white kitchen cabinet organized
I guess white isn’t for everyone, but I’ve found that most people really like it. Who doesn’t like this kitchen in Something’s Gotta Give? Her alternative would have been to either keep her existing white wash oak, strip it and refinish it, go black, or reface/replace which is cost prohibitive for many of us. Of course if she ever replaces her appliances with stainless it would really pull things together even more.
Do you like white kitchens?

Our Paint Colors

I’m excited to be sharing the paint colors we decided on before we move!

We have accepted an offer on our current home so the move day is drawing closer, but hopefully not too soon since there are a lot of dusty projects left to do. Ideally, those projects will be complete and I’ll do a thorough clean before moving us all in.

Back to the paint colors. On my monitor, the colors come through pretty true, and aren’t dark at all. One thing I’ve learned (through the process of choosing 9 colors for this house) is that paint looks different in every house.  But, seeing a color in someone else’s home or online is always a good jumping off point if you are in the  market for new paint.

Having said that, there is one that I can HIGHLY recommend and it’s a trim color -Ben Moore Mascarpone. It is beautiful, and I think it would look great in any home. We used it for all of our white trim and doors and we love it. Whites can be tricky, and this one is a WINNER.

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The main house color we chose was Frazee Keratin. It is a greige with a little bit of a green undertone, and we love it. It toned down the pinks in the tile quite a bit and would be a great backdrop to many types of decor.

How to Achieve that Beautiful, Rubbed-Through Finish

For practically nothing. I picked up this coffee table at an auction a few weeks ago. I was originally going to fix it up and sell it, but we decided to keep it.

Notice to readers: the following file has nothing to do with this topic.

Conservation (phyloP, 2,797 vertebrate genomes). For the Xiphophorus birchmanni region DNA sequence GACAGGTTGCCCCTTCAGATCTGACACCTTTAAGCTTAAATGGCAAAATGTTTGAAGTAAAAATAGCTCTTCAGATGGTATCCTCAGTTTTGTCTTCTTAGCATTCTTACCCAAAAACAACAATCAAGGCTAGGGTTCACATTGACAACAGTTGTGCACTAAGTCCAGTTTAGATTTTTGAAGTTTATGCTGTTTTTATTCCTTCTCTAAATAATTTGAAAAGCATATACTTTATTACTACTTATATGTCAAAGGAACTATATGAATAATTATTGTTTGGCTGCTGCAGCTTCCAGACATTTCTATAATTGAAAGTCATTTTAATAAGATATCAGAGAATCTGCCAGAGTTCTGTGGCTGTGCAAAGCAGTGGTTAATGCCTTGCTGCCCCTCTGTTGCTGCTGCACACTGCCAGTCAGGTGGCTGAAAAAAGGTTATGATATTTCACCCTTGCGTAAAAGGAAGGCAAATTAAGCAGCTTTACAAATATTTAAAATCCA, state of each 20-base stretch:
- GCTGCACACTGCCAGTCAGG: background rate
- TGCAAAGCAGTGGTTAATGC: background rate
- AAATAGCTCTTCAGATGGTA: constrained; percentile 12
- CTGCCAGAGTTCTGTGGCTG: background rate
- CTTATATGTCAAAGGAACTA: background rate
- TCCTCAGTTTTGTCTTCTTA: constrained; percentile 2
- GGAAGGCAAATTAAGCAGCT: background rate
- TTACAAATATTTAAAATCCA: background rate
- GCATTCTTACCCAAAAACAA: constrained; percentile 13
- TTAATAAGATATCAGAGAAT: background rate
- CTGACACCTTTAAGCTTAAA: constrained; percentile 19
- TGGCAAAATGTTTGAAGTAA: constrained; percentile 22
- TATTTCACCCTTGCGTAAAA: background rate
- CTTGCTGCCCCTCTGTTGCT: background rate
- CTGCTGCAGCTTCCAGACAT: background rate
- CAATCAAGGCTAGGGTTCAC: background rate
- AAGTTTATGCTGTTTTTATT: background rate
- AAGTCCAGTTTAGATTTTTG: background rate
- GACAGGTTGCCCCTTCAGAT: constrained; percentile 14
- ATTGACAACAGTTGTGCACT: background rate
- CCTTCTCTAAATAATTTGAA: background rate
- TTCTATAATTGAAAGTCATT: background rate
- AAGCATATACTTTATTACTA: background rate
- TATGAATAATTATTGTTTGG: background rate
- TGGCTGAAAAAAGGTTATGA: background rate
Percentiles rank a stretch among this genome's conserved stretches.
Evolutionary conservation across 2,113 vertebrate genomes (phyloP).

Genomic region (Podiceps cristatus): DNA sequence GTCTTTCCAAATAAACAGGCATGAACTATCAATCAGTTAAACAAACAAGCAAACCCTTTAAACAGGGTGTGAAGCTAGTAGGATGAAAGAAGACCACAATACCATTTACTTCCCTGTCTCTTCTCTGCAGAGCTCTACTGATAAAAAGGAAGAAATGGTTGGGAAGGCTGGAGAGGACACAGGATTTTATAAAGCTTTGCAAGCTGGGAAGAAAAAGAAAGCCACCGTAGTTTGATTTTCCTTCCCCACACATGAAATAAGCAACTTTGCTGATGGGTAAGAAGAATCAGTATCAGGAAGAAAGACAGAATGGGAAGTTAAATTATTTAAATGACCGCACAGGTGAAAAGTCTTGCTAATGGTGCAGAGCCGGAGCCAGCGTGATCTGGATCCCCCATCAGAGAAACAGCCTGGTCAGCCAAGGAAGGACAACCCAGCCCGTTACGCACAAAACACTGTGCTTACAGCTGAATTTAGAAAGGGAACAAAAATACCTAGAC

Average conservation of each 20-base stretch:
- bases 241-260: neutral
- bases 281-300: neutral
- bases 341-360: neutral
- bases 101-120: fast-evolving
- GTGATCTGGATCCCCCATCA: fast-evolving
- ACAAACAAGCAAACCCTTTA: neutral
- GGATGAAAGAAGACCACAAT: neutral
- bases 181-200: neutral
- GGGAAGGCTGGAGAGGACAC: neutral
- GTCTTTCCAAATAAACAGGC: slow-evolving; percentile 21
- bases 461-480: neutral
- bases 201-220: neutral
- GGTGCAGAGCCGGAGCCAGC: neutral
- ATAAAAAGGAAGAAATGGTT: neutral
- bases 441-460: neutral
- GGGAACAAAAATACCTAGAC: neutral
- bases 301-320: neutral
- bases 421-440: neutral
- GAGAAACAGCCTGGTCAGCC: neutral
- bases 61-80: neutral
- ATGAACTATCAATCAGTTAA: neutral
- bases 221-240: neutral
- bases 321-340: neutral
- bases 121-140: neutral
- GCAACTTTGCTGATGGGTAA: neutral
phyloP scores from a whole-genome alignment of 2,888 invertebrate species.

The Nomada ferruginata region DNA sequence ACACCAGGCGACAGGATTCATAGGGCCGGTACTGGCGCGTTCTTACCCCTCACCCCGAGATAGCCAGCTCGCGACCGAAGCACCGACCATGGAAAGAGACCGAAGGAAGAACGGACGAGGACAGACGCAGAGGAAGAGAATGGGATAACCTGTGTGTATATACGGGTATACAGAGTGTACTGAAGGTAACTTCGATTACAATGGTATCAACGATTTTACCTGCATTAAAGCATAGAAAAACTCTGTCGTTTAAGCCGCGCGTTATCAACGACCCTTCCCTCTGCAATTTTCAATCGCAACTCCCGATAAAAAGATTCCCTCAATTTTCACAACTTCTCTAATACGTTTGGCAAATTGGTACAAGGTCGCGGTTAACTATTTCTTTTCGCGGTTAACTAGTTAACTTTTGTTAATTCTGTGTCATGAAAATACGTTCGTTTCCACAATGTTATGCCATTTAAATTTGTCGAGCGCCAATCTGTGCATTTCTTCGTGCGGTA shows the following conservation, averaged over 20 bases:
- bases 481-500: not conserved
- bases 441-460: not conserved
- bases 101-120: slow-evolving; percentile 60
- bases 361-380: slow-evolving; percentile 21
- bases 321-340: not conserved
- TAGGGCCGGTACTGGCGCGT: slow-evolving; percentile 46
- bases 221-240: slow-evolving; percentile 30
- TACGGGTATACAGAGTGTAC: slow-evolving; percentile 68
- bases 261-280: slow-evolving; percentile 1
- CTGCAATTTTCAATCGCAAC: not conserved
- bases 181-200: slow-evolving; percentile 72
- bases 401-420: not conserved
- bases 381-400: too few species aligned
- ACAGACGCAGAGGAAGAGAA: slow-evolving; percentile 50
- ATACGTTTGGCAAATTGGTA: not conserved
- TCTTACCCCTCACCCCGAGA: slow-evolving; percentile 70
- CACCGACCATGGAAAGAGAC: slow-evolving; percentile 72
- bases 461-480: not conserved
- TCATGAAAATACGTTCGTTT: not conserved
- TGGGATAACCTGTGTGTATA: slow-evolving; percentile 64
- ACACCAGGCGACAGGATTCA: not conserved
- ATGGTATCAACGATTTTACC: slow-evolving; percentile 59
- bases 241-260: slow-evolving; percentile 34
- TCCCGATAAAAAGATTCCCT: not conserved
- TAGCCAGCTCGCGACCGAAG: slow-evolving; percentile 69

coffee table 1

It was pretty chipped and worn, so I gave it a few light coats of black paint.
light coats on coffee table
My favorite way to rub-through black is to use denatured alcohol, and some steel wool (a scrub sponge works well, too). Be sure you take a damp cloth and immediately wipe away the rubbed-off  paint, or it will dry onto your finish and you and your sandpaper will be getting well acquainted. Applying a few light coats of paint versus heavy coats will make it much easier to rub through. Just thin the paint with a little water so it’s not thick.
Next, smooth the entire surface down with sandpaper that is anywhere between 400 & 1000 grit. Just be sure it’s fine enough that it doesn’t sand through anymore paint.
smooth with sandpaper

 

It will look pretty bad after you’ve rubbed through, and sanded everything smooth.
Don’t despair, the clear coat will solve that problem!
Next, if there are areas where the stain was removed down to the wood, here is what you can do:
after removing stain
A brown Crayola marker mimics wood stain beautifully.
You can also use those wood touch-up pens.
Although I sprayed both the paint and the final finish, applying slightly thinned paint with a brush would work just as well. Sometimes smoothing brush marks with a foam roller is a good idea, but may not be necessary.
After the clear coat is dry, I smoothed the final finish with some super fine steel wool, and then buffed out the steel wool scratches with car polish (NOT car wax!).

Here it is in our home:
Coffee table finish
Products I used:

  • Black paint: SW Solo Interior/Exterior Low VOC in Semi-Gloss
  • Rub-through: Denatured Alcohol and a scrubby sponge (or #1 or #2 steel wool)
  • Smoothing the paint: I prefer between 400 & 1000 grit wet/dry sandpaper found at automotive stores
  • Final Finish: Varathane Floor Finish in Semi-Gloss
  • Smoothing the Finish: Dull with super fine steel wool, then Maguire’s car polish to shine